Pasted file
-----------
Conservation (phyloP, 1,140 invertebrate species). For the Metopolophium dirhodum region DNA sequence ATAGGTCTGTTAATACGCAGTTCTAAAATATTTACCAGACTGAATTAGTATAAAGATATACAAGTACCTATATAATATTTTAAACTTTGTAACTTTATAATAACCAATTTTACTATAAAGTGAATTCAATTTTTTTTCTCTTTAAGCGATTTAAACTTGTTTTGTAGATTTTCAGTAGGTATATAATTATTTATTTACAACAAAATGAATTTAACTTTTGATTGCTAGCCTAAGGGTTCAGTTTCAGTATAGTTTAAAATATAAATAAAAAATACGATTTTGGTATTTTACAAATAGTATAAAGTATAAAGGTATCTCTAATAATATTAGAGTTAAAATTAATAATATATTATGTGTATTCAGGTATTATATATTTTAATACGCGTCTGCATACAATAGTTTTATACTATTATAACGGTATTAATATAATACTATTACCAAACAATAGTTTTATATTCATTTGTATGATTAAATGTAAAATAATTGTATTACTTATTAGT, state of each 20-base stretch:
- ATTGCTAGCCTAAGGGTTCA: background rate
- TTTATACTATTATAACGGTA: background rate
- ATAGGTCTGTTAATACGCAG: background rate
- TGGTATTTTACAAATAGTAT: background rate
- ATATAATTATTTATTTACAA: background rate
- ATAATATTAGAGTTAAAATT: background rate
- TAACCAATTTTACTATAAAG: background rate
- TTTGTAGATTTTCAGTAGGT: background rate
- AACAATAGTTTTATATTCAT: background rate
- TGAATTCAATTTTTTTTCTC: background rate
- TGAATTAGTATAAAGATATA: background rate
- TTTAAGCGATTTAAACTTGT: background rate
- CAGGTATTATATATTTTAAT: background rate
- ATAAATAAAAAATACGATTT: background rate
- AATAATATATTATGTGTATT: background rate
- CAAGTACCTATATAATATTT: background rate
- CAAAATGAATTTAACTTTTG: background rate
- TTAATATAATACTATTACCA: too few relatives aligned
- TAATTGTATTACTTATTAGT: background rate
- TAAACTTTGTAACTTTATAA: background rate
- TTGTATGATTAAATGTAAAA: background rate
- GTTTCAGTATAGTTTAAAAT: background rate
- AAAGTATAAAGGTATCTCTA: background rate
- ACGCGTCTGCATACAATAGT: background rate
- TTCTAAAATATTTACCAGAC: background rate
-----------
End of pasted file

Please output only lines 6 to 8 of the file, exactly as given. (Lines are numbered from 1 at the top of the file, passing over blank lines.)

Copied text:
- ATATAATTATTTATTTACAA: background rate
- ATAATATTAGAGTTAAAATT: background rate
- TAACCAATTTTACTATAAAG: background rate